The limitations of this model

          The model is best applied when you decide in advance precisely what you want to achieve, and know exactly how you will measure it (e.g. number of times per week you go to the gym, or number of cigarettes smoked per day). Although the model has proven useful for many people, it does have limitations.

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          Require the ability to set a realistic goal

          For a start, there are no surefire ways of assessing whereabouts in the process you are – you just have to be honest with yourself and use your own judgement. Second, it assumes that you are physically capable of making a change, whereas in fact you might either need to adjust your goals or seek professional help.

          If your goal isn’t realistic, it doesn’t matter whether you follow the stages – you still won’t get results. You need to decide for yourself whether your aims are reasonable.[6]

          Difficult to judge your progress

          The model also assumes that you are able to objectively measure your own successes and failures, which may not always be the case.[7] For instance, let’s suppose that you are trying to get into the habit of counting calories as part of your weight-loss efforts. However, even though you may think that you are recording your intake properly, you might be over or under-estimating.

          Research shows that most people think they are getting enough exercise and eating well, but in actual fact aren’t as healthy as they believe. The model doesn’t take this possibility into account, meaning that you could believe yourself to be in the Action stage yet aren’t seeing results. Therefore, if you are serious about making changes, it may be best to get some expert advice so that you can be sure the changes you are making really will make a positive difference.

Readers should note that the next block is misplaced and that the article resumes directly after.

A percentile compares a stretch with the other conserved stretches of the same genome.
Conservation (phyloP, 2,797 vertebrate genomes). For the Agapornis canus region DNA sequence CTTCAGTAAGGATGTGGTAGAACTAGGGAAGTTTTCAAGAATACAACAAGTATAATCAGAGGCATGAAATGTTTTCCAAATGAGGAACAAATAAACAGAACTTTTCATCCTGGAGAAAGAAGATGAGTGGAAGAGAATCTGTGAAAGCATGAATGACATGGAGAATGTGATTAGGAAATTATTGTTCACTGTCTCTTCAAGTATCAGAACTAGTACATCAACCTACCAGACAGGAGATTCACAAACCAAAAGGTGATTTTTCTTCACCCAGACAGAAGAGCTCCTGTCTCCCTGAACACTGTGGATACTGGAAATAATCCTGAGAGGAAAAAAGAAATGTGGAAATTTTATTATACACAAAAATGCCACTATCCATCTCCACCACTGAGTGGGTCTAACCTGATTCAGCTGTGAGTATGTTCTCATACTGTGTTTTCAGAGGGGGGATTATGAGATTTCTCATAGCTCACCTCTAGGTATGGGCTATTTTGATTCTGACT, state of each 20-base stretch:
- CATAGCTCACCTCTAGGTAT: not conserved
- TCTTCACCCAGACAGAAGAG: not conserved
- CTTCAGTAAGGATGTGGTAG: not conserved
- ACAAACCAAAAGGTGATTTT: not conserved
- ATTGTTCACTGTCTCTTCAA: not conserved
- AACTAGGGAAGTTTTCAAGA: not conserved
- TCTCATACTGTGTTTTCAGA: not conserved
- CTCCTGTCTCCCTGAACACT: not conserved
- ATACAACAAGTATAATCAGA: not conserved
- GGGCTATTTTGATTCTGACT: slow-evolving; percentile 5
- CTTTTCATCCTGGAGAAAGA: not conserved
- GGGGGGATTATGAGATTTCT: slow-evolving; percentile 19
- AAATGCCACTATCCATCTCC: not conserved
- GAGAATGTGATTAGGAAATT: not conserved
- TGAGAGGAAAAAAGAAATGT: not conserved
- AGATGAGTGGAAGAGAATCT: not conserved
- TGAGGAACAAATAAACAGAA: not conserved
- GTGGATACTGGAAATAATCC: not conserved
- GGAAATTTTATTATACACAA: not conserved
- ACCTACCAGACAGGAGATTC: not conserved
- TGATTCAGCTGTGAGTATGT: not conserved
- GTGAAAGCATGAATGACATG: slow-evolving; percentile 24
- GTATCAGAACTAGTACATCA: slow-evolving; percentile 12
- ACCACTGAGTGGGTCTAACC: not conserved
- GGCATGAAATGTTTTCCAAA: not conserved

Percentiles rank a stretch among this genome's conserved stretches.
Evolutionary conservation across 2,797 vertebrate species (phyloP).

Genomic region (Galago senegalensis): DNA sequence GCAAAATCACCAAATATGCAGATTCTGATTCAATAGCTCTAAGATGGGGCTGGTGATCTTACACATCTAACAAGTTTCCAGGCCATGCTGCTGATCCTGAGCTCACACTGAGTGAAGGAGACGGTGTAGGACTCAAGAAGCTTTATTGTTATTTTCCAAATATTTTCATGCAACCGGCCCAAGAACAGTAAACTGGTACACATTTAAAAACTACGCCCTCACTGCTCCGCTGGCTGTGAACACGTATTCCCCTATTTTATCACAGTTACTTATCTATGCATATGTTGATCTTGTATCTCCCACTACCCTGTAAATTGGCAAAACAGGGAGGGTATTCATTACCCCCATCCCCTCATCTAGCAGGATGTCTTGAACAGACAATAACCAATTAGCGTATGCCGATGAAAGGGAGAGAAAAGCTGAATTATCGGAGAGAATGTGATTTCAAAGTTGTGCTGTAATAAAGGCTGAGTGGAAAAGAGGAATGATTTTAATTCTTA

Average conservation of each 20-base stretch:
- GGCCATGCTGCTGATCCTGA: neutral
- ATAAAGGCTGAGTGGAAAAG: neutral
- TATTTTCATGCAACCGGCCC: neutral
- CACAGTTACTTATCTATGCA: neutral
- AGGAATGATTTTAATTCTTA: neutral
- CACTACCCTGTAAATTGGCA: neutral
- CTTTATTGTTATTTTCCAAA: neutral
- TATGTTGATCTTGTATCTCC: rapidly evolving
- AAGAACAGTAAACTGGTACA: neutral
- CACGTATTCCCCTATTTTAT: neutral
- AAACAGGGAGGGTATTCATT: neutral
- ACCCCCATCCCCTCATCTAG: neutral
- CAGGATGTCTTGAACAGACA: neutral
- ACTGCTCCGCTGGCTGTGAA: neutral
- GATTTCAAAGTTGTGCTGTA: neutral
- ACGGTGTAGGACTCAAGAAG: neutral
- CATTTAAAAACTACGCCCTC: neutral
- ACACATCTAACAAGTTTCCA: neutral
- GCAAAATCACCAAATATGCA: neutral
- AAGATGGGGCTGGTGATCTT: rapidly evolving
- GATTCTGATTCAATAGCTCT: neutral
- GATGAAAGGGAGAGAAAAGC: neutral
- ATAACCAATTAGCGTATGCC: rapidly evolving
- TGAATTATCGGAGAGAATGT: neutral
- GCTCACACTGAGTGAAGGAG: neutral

Conclusion

          The Stages Of Change Model can be a wonderful way to understand change in both yourself and others.

          While there’re some limitations in it, the Stages of Change Model helps to visualize how you go through changes so you know what to expect when you’re trying to change a habit or make some great changes in life.

          Start by identifying one of your bad habits. Where are you in the process? What could you do next to move forwards?

          Featured photo credit: Unsplash via unsplash.com

          Reference

          [1]Psych Central: Stages Of Change
          [2]Boston University School Of Public Health: The Transtheoretical Model (Stages Of Change)
          [3]Empowering Change: Stages of Change
          [4]Boston University School Of Public Health: The Transtheoretical Model (Stages Of Change)
          [5]Psychology Today: 5 Steps To Changing Any Behavior
          [6]The Transtheoretical Model: Limitations Of The Transtheoretical Model
          [7]Health Education Research: Transtheoretical Model & Stages Of Change: A Critique